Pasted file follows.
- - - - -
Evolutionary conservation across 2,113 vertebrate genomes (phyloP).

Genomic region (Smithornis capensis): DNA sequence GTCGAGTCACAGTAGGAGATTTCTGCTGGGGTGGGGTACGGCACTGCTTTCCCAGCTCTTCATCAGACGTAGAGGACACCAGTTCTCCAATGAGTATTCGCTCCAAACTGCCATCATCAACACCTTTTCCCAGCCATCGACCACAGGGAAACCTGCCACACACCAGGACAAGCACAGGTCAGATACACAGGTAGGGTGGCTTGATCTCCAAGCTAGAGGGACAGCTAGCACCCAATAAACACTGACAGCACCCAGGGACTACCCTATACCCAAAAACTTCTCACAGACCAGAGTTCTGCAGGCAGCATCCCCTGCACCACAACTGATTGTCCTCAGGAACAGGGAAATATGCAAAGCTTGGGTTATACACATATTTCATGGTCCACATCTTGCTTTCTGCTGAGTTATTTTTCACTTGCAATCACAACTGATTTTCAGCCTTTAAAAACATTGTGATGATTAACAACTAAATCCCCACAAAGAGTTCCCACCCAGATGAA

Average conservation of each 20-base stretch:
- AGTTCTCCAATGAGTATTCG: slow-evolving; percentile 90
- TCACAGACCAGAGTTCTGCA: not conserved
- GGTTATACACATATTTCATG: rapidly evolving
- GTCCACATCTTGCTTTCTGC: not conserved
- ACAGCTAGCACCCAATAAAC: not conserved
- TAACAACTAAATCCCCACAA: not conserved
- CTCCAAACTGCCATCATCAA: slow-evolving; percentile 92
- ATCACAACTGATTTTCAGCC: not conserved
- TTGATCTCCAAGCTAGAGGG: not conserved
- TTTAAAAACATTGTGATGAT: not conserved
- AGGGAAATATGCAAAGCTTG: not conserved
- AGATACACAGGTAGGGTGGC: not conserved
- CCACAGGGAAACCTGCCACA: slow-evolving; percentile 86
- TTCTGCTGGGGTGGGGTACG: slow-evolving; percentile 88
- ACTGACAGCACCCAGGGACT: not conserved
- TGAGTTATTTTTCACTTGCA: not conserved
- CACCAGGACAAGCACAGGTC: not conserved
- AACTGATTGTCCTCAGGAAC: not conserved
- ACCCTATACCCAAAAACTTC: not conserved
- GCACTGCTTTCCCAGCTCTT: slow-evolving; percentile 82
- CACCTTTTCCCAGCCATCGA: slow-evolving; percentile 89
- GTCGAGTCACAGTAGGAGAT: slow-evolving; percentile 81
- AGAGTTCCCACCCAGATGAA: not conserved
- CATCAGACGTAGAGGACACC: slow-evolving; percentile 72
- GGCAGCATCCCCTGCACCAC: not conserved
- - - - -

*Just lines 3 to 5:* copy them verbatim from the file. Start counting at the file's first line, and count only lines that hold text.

Average conservation of each 20-base stretch:
- AGTTCTCCAATGAGTATTCG: slow-evolving; percentile 90
- TCACAGACCAGAGTTCTGCA: not conserved